This "Big Jack W" is of course Kenny. The two of them start a conversation, which finally results in Kenny giving the President (who uses a nickname too, thus the boy does not know who he is writing to) some ideas on political issues (taxes or commerce, I am not sure). The President finds the ideas very clear and easily understandable. So, in his next debate, during a situation in which his opponent challenges him and he does not really know how to react, he uses the simple-minded comparison Kenny came up with, which sounds so naive and utterly blunt that everyone is stunned. However, by using these simple comparisons, the President is able to connect to the public, and his approval rates gradually improve.
Soon afterwards he is stunned himself when he finds out that his political adviser is just an ordinary boy. However, he wants to meet Kenny, so he arranges a White House guided tour for his school class, during which he "kidnaps" him for a while. Kenny's ideas are so inspiring that the President invites him on a regular basis, until his political opponent finds out the truth.
The story is simply outstanding in its conception and wit. It is very entertaining to watch the President using Kenny's simple perceptions of politics for his agenda. Even foreign secret services start investigations on the mysterious "Big Jack W", which leads to hilarious scenes with Kenny's dad and some Russian and Chinese agents.
The movie is not to be taken too seriously however, its last third is surprisingly sincere and deals with the President struggling with abandoning his "kid adviser", who has become his friend by then. Kenny again finds himself increasingly alienated from his friends at school and eventually exploited and betrayed by the "Chief". His parents of course do not believe him when he wants to tell the truth, and his grades get worse as well.
So the last part of the movie requires the President to show some character and stand by Kenny, who he owes so much to. It is again an exceedingly entertaining scene when he visits Kenny and pardons - as the nation's chief executive - the house arrest his parents have imposed on him. Then again, he delivers a very honest speech in which he addresses aspects such as courage and credibility, honesty and trust.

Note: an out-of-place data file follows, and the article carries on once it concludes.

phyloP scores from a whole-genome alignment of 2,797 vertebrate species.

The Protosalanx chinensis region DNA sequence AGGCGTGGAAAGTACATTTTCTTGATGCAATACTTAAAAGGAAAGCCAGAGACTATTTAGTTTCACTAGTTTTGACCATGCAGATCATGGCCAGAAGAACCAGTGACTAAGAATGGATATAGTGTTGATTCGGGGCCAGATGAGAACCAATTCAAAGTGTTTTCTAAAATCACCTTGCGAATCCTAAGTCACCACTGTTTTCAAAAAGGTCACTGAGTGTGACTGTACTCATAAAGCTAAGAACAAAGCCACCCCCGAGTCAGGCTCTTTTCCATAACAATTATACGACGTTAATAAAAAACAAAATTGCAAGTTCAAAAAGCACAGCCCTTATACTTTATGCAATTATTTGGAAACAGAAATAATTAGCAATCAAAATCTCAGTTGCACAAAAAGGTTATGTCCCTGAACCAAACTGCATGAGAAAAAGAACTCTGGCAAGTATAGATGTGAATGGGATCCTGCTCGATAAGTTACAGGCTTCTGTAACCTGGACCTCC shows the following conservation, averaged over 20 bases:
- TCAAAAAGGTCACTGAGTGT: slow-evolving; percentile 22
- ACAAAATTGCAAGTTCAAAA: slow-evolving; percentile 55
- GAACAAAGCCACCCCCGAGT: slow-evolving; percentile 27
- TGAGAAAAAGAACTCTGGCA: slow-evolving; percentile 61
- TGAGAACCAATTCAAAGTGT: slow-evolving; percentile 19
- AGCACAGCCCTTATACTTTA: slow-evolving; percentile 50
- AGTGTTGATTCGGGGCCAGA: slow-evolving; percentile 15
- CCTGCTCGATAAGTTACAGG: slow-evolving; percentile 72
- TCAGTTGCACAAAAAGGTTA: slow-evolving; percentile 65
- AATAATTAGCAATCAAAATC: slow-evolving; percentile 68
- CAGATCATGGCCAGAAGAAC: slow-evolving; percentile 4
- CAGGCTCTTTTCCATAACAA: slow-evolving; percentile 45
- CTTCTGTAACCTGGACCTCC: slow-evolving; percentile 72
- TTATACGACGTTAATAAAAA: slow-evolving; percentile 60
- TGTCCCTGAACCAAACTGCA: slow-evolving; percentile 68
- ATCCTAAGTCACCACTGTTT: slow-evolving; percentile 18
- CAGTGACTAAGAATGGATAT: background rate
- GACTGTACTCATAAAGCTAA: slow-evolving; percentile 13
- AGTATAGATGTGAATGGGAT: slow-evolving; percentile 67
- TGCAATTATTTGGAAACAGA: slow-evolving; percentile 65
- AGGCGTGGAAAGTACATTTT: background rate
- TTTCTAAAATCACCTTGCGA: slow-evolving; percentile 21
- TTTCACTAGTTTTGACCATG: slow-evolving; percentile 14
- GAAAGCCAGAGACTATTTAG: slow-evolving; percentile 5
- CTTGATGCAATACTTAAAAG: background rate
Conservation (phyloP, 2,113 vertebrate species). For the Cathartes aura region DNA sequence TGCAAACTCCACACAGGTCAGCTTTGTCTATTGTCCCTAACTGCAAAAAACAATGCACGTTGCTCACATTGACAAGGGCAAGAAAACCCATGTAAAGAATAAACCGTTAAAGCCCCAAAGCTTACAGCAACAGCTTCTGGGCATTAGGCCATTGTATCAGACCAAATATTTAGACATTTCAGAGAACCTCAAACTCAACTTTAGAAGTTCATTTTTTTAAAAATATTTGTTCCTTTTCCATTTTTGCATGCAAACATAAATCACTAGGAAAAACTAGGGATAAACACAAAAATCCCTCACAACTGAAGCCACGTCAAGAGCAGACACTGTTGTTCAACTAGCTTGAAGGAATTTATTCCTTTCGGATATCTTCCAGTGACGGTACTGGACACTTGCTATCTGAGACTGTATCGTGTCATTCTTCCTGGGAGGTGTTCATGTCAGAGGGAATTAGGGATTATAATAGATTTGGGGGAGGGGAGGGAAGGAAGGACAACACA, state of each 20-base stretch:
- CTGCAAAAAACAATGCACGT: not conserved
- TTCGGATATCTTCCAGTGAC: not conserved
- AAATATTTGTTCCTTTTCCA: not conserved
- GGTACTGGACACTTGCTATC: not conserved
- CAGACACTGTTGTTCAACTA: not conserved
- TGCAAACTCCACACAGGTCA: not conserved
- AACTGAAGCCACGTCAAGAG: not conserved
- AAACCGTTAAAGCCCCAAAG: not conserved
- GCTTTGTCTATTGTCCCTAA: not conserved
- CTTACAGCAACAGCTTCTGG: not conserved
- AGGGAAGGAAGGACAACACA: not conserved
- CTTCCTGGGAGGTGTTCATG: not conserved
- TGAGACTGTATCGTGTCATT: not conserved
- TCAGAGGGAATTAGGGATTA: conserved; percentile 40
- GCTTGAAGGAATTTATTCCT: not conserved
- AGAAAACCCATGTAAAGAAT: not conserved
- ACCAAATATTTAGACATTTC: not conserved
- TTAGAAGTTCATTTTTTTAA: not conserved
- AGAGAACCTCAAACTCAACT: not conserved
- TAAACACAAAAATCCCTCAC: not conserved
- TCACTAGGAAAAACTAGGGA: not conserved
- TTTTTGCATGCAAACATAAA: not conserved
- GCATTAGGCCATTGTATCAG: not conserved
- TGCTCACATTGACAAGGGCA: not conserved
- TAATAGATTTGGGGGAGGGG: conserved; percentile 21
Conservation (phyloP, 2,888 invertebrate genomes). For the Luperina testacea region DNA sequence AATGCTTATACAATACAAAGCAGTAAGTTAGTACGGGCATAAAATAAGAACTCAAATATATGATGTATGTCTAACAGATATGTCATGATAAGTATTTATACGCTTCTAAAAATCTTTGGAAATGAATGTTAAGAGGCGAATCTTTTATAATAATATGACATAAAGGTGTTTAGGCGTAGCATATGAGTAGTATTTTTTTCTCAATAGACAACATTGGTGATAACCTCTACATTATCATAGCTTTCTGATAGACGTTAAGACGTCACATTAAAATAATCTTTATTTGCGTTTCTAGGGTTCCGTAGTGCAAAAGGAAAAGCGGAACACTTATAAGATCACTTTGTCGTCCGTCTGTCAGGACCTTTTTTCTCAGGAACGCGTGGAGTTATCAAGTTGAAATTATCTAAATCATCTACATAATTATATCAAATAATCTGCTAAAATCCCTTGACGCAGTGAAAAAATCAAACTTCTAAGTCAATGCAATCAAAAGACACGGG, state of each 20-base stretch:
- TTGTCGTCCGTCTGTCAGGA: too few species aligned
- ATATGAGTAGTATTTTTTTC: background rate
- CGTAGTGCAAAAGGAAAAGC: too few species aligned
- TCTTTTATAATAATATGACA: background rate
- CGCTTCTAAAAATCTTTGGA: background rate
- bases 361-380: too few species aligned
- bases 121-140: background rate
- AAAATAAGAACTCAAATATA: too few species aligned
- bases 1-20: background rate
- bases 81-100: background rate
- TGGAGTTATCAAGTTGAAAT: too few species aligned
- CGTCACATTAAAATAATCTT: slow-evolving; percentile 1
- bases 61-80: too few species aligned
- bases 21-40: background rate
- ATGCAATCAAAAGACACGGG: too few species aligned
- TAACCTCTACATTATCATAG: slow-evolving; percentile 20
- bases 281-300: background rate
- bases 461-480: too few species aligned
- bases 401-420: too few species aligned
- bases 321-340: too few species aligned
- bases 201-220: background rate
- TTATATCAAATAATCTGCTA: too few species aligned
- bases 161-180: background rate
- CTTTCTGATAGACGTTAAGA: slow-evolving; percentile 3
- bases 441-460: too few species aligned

So this movie has a deeper message, which shines through the entertainment aspect and makes it a wonderful experience. It is the combination of a witty story and interesting themes, all mixed up in an entertaining movie for the whole family, which makes this production a worthwhile experience.
Mail to the Chief was a great movie, and I was not disappointed. It shows the people you can meet on the internet. It was a great uplifting movie especially if the audaience is youthful, but great for any age group. It shows the talent in Canadian movies. Dan McNaughton
While I would consider that the plot and storyline of this movie may have had potential, the script and the acting essentially fails to deliver and in my view fails to keep the viewer engaged. The plot has been done before and needed some creativity and substance that is unfortunately lacking in this movie. The script is weak and the dialogue seems somewhat strained and forced and none of the characters are inspiring and even the stereotypes of the advisers and those around the President are flat and devoid of any realistic qualities. While the actors may have performed better with improved scripts, the lack of such a concept means that they cannot even do that. Even for a movie targeted toward younger audiences, this one falls flat on its face
I had the destinct displeasure of seeing this movie. A sappy retarded plot that only ill tempered chimps could come up with. I mean only someone both stupid and mad at the world could have come up with this incredibly retarded plot. I was looking through the database killing some time and I saw that some people actually like this movie. I'm writing this to prevent people from seeing this movie. The other people who reviewed this 'movie' must be the ones who made it and are just trying to trick people into seeing it.